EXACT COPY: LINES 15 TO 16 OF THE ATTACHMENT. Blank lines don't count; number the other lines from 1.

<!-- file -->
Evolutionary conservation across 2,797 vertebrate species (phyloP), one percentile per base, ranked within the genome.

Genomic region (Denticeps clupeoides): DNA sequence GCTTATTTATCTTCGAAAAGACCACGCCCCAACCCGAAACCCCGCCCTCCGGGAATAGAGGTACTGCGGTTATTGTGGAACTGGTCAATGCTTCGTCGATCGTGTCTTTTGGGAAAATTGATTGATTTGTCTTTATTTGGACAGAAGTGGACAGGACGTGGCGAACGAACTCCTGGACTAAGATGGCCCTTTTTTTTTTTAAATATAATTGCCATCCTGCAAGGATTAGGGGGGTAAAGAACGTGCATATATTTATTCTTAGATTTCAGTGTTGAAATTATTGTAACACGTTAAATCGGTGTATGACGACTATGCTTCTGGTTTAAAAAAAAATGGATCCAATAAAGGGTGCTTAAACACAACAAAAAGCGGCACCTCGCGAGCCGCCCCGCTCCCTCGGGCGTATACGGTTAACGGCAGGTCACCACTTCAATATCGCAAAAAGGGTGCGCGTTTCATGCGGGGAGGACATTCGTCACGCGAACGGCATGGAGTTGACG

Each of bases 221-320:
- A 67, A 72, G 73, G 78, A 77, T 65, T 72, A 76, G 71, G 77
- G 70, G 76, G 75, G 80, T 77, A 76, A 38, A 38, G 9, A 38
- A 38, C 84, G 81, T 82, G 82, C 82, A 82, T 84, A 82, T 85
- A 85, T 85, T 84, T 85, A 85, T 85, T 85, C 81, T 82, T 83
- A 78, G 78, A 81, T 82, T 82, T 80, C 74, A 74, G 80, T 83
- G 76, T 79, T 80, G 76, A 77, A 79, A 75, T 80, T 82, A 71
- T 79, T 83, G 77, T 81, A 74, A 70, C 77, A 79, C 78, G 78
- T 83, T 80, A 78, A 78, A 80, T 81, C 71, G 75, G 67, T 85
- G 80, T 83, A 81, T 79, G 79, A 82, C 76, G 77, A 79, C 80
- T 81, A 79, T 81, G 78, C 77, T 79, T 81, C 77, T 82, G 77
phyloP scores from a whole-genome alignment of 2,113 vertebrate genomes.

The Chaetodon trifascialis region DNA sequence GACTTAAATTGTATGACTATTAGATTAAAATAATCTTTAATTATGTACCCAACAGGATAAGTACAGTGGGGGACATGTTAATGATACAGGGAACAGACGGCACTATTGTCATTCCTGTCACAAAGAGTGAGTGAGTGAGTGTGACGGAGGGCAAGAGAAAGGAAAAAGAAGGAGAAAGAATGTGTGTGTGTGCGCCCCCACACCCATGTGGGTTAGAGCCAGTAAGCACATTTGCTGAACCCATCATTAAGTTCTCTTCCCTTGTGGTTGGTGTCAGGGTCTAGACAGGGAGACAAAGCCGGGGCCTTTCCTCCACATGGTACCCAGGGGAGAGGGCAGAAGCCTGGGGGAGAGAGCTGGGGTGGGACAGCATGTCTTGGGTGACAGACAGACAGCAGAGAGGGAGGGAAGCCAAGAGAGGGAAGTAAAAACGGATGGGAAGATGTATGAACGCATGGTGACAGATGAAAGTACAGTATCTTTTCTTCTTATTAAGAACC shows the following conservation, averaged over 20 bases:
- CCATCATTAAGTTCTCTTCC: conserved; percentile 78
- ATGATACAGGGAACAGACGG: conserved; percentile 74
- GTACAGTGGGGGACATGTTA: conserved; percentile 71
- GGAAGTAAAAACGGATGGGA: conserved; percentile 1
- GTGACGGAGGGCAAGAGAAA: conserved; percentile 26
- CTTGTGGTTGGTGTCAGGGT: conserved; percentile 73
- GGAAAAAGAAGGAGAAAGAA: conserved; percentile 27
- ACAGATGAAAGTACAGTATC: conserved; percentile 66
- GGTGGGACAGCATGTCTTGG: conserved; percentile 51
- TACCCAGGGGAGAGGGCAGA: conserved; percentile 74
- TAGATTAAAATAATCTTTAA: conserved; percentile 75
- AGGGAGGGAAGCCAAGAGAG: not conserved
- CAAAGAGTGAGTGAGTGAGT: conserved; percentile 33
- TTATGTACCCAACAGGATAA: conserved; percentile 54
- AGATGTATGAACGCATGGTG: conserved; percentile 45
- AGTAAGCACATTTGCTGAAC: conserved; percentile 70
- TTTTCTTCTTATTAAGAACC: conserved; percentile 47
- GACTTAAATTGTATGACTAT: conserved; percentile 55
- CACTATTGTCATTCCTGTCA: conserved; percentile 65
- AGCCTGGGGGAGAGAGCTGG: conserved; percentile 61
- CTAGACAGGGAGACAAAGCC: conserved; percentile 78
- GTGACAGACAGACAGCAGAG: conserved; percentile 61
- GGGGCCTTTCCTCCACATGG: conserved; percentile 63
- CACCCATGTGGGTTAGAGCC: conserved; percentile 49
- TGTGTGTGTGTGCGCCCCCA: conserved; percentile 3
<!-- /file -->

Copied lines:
The Chaetodon trifascialis region DNA sequence GACTTAAATTGTATGACTATTAGATTAAAATAATCTTTAATTATGTACCCAACAGGATAAGTACAGTGGGGGACATGTTAATGATACAGGGAACAGACGGCACTATTGTCATTCCTGTCACAAAGAGTGAGTGAGTGAGTGTGACGGAGGGCAAGAGAAAGGAAAAAGAAGGAGAAAGAATGTGTGTGTGTGCGCCCCCACACCCATGTGGGTTAGAGCCAGTAAGCACATTTGCTGAACCCATCATTAAGTTCTCTTCCCTTGTGGTTGGTGTCAGGGTCTAGACAGGGAGACAAAGCCGGGGCCTTTCCTCCACATGGTACCCAGGGGAGAGGGCAGAAGCCTGGGGGAGAGAGCTGGGGTGGGACAGCATGTCTTGGGTGACAGACAGACAGCAGAGAGGGAGGGAAGCCAAGAGAGGGAAGTAAAAACGGATGGGAAGATGTATGAACGCATGGTGACAGATGAAAGTACAGTATCTTTTCTTCTTATTAAGAACC shows the following conservation, averaged over 20 bases:
- CCATCATTAAGTTCTCTTCC: conserved; percentile 78